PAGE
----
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Type: equity or debt

There are two basic types of finance available to any business:

  1. Equity is share capital risked by the shareholders. As long as the business is a going concern, this capital is not repayable, so it is considered as permanent capital. If the business makes profit, the shareholders will receive a proportion of this in the form of a dividend. Dividend, however, is optional as it is decided by the board of directors, so in a bad year a nil dividend may be announced. Equity also includes profits that have retained in the business for the purpose of re-investment.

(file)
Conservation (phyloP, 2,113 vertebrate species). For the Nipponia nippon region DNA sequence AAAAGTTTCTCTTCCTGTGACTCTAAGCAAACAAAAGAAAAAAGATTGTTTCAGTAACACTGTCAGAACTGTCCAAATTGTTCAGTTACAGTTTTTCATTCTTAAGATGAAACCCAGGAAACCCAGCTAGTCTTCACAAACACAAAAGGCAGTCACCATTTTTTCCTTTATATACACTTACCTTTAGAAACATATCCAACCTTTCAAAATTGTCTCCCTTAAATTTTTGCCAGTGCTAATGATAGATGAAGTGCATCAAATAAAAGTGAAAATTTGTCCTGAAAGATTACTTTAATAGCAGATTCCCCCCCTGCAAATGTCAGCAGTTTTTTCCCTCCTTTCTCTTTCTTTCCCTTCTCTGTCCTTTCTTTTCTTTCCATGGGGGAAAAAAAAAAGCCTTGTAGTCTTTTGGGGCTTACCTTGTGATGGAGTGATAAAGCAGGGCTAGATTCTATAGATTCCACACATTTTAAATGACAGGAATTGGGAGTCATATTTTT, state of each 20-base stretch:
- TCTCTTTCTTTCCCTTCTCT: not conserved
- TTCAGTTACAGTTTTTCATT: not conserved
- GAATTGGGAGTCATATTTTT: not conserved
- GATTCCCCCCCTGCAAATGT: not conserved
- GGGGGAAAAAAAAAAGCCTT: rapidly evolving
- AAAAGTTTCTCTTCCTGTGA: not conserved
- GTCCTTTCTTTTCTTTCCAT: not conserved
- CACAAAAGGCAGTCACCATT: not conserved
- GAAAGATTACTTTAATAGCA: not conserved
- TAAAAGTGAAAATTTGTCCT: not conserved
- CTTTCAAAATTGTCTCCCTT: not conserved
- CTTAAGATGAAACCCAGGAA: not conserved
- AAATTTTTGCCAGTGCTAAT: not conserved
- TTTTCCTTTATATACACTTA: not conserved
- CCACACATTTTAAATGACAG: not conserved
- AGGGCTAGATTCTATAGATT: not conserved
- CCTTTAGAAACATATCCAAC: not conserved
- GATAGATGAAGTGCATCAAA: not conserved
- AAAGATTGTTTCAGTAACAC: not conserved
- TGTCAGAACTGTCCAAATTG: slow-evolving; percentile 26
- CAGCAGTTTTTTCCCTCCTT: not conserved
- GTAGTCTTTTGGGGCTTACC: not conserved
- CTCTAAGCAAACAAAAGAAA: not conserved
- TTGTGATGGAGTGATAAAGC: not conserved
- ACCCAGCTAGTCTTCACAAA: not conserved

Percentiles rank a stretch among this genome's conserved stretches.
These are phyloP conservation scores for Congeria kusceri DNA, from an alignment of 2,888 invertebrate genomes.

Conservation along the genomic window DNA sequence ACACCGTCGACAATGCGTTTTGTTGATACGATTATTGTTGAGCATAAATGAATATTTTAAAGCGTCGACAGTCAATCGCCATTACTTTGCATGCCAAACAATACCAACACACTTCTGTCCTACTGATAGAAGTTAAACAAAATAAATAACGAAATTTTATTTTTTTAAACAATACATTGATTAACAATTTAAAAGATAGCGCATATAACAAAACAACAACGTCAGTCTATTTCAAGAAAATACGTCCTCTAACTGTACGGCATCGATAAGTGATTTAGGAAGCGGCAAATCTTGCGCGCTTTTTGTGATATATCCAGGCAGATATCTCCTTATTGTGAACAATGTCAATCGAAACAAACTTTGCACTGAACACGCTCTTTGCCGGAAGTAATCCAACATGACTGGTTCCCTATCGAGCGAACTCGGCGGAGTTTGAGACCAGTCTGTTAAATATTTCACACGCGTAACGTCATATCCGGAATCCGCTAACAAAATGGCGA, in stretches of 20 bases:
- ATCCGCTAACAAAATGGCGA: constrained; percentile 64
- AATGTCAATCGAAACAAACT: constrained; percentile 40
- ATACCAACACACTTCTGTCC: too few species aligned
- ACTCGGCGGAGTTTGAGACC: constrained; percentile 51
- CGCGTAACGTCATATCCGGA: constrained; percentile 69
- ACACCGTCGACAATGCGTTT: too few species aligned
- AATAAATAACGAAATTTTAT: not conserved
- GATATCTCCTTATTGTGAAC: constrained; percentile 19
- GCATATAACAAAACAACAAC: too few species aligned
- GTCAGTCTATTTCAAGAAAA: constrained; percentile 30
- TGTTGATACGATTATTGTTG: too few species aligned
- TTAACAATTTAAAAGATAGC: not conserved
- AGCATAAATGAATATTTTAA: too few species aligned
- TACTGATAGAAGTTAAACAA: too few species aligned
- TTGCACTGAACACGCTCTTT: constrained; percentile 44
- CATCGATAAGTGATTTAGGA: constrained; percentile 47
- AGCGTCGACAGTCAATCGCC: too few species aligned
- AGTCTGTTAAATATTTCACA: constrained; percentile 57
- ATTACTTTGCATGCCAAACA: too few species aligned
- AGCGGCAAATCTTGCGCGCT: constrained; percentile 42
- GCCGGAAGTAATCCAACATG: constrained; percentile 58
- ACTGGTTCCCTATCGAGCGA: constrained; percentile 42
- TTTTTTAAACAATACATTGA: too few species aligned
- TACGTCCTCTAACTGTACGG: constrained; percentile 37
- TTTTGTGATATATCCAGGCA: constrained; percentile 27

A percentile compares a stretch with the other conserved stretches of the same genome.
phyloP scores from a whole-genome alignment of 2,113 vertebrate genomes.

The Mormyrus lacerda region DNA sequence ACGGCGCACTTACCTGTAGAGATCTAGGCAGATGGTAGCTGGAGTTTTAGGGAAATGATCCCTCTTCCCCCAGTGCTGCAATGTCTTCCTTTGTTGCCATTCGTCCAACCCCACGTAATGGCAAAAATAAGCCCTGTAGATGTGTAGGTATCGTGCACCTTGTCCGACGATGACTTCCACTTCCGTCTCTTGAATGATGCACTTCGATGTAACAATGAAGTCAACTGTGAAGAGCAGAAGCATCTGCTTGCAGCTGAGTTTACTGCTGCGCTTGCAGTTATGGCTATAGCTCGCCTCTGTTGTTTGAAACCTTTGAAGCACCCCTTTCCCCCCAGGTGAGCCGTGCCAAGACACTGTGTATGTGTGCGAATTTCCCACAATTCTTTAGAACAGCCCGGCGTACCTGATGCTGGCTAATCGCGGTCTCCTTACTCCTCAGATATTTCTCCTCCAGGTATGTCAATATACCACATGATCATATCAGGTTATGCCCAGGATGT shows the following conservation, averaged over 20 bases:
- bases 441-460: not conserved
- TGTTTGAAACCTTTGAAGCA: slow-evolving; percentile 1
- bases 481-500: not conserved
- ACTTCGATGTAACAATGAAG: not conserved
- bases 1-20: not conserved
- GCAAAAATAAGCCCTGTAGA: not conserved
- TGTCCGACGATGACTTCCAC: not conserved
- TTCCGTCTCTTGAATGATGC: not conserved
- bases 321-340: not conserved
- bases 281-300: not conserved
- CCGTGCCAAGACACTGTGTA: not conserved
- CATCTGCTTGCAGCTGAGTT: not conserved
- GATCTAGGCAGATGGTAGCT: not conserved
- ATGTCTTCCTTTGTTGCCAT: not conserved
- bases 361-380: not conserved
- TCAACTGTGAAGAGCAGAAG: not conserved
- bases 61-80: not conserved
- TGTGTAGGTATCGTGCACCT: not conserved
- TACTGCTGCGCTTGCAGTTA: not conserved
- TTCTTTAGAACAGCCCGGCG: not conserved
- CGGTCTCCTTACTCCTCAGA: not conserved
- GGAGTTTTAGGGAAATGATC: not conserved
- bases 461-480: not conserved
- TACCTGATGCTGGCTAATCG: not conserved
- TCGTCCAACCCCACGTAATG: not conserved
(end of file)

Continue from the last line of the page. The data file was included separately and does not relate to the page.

2. Debt includes all forms of borrowing from sources external to the firm. These funds need to be repaid and lenders will expect a reward in the form of interest. Interest is a legal charge and must be paid before any profit is distributed. In a bad year, interest must still be paid.

The relationship between the value of loans and the value of equity is the firm's gearing ratio. If a higher proportion of finance comes from loans than equity the business is said to be highly geared.